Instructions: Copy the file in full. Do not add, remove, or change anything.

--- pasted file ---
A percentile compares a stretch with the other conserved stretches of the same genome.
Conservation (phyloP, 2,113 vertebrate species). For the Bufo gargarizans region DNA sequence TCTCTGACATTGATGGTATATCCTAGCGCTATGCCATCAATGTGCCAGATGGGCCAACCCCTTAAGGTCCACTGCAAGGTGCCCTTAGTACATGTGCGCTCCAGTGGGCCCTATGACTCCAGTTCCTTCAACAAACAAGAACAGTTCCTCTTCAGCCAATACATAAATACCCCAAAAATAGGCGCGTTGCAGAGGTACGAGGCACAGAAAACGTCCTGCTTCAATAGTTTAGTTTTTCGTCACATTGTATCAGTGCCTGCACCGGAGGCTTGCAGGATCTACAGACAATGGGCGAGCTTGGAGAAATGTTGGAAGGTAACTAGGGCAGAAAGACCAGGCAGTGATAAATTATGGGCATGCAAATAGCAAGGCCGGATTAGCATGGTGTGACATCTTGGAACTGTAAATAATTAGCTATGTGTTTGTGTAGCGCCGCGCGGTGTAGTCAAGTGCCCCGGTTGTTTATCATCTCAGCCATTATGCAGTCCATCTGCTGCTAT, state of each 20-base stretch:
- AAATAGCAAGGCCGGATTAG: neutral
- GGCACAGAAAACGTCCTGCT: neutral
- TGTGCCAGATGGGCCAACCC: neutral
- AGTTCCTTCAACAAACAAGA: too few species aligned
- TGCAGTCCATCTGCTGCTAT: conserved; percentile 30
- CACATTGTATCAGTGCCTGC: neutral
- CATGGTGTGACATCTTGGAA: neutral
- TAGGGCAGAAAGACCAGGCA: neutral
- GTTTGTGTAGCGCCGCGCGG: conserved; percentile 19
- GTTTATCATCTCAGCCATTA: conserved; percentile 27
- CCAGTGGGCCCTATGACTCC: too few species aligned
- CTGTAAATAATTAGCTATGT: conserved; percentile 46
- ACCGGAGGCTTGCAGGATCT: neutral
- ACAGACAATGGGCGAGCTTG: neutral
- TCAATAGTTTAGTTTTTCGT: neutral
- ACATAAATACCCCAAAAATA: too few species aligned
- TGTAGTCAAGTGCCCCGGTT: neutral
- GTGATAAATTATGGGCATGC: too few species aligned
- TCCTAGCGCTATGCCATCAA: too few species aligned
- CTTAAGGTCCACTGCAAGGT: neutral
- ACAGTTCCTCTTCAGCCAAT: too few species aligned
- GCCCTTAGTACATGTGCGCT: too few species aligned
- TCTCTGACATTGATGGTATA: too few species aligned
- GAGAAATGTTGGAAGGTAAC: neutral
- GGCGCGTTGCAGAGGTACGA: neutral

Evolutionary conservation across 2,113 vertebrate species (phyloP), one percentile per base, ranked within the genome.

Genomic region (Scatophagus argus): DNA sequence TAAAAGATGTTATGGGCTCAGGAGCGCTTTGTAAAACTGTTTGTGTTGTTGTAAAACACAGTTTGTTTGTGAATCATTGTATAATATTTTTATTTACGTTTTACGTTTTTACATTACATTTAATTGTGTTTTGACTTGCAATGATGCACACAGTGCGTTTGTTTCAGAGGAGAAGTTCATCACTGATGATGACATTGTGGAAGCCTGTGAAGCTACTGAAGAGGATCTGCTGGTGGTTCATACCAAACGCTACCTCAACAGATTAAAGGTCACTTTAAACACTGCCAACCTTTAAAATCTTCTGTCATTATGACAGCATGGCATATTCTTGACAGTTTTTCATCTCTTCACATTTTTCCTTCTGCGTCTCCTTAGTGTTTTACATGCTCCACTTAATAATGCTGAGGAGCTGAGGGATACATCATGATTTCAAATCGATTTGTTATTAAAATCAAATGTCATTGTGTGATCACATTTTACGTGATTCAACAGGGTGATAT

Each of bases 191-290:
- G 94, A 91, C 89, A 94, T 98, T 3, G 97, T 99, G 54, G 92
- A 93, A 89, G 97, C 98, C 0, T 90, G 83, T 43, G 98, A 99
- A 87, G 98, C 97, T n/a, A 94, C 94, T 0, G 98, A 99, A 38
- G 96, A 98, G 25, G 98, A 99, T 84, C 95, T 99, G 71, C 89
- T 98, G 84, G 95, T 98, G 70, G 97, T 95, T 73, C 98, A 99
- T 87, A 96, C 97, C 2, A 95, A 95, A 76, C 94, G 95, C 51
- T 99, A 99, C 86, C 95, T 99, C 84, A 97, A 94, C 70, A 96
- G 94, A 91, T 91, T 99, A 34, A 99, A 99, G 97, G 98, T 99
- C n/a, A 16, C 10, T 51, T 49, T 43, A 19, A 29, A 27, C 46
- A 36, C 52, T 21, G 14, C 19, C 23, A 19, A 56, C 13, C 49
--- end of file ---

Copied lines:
A percentile compares a stretch with the other conserved stretches of the same genome.
Conservation (phyloP, 2,113 vertebrate species). For the Bufo gargarizans region DNA sequence TCTCTGACATTGATGGTATATCCTAGCGCTATGCCATCAATGTGCCAGATGGGCCAACCCCTTAAGGTCCACTGCAAGGTGCCCTTAGTACATGTGCGCTCCAGTGGGCCCTATGACTCCAGTTCCTTCAACAAACAAGAACAGTTCCTCTTCAGCCAATACATAAATACCCCAAAAATAGGCGCGTTGCAGAGGTACGAGGCACAGAAAACGTCCTGCTTCAATAGTTTAGTTTTTCGTCACATTGTATCAGTGCCTGCACCGGAGGCTTGCAGGATCTACAGACAATGGGCGAGCTTGGAGAAATGTTGGAAGGTAACTAGGGCAGAAAGACCAGGCAGTGATAAATTATGGGCATGCAAATAGCAAGGCCGGATTAGCATGGTGTGACATCTTGGAACTGTAAATAATTAGCTATGTGTTTGTGTAGCGCCGCGCGGTGTAGTCAAGTGCCCCGGTTGTTTATCATCTCAGCCATTATGCAGTCCATCTGCTGCTAT, state of each 20-base stretch:
- AAATAGCAAGGCCGGATTAG: neutral
- GGCACAGAAAACGTCCTGCT: neutral
- TGTGCCAGATGGGCCAACCC: neutral
- AGTTCCTTCAACAAACAAGA: too few species aligned
- TGCAGTCCATCTGCTGCTAT: conserved; percentile 30
- CACATTGTATCAGTGCCTGC: neutral
- CATGGTGTGACATCTTGGAA: neutral
- TAGGGCAGAAAGACCAGGCA: neutral
- GTTTGTGTAGCGCCGCGCGG: conserved; percentile 19
- GTTTATCATCTCAGCCATTA: conserved; percentile 27
- CCAGTGGGCCCTATGACTCC: too few species aligned
- CTGTAAATAATTAGCTATGT: conserved; percentile 46
- ACCGGAGGCTTGCAGGATCT: neutral
- ACAGACAATGGGCGAGCTTG: neutral
- TCAATAGTTTAGTTTTTCGT: neutral
- ACATAAATACCCCAAAAATA: too few species aligned
- TGTAGTCAAGTGCCCCGGTT: neutral
- GTGATAAATTATGGGCATGC: too few species aligned
- TCCTAGCGCTATGCCATCAA: too few species aligned
- CTTAAGGTCCACTGCAAGGT: neutral
- ACAGTTCCTCTTCAGCCAAT: too few species aligned
- GCCCTTAGTACATGTGCGCT: too few species aligned
- TCTCTGACATTGATGGTATA: too few species aligned
- GAGAAATGTTGGAAGGTAAC: neutral
- GGCGCGTTGCAGAGGTACGA: neutral

Evolutionary conservation across 2,113 vertebrate species (phyloP), one percentile per base, ranked within the genome.

Genomic region (Scatophagus argus): DNA sequence TAAAAGATGTTATGGGCTCAGGAGCGCTTTGTAAAACTGTTTGTGTTGTTGTAAAACACAGTTTGTTTGTGAATCATTGTATAATATTTTTATTTACGTTTTACGTTTTTACATTACATTTAATTGTGTTTTGACTTGCAATGATGCACACAGTGCGTTTGTTTCAGAGGAGAAGTTCATCACTGATGATGACATTGTGGAAGCCTGTGAAGCTACTGAAGAGGATCTGCTGGTGGTTCATACCAAACGCTACCTCAACAGATTAAAGGTCACTTTAAACACTGCCAACCTTTAAAATCTTCTGTCATTATGACAGCATGGCATATTCTTGACAGTTTTTCATCTCTTCACATTTTTCCTTCTGCGTCTCCTTAGTGTTTTACATGCTCCACTTAATAATGCTGAGGAGCTGAGGGATACATCATGATTTCAAATCGATTTGTTATTAAAATCAAATGTCATTGTGTGATCACATTTTACGTGATTCAACAGGGTGATAT

Each of bases 191-290:
- G 94, A 91, C 89, A 94, T 98, T 3, G 97, T 99, G 54, G 92
- A 93, A 89, G 97, C 98, C 0, T 90, G 83, T 43, G 98, A 99
- A 87, G 98, C 97, T n/a, A 94, C 94, T 0, G 98, A 99, A 38
- G 96, A 98, G 25, G 98, A 99, T 84, C 95, T 99, G 71, C 89
- T 98, G 84, G 95, T 98, G 70, G 97, T 95, T 73, C 98, A 99
- T 87, A 96, C 97, C 2, A 95, A 95, A 76, C 94, G 95, C 51
- T 99, A 99, C 86, C 95, T 99, C 84, A 97, A 94, C 70, A 96
- G 94, A 91, T 91, T 99, A 34, A 99, A 99, G 97, G 98, T 99
- C n/a, A 16, C 10, T 51, T 49, T 43, A 19, A 29, A 27, C 46
- A 36, C 52, T 21, G 14, C 19, C 23, A 19, A 56, C 13, C 49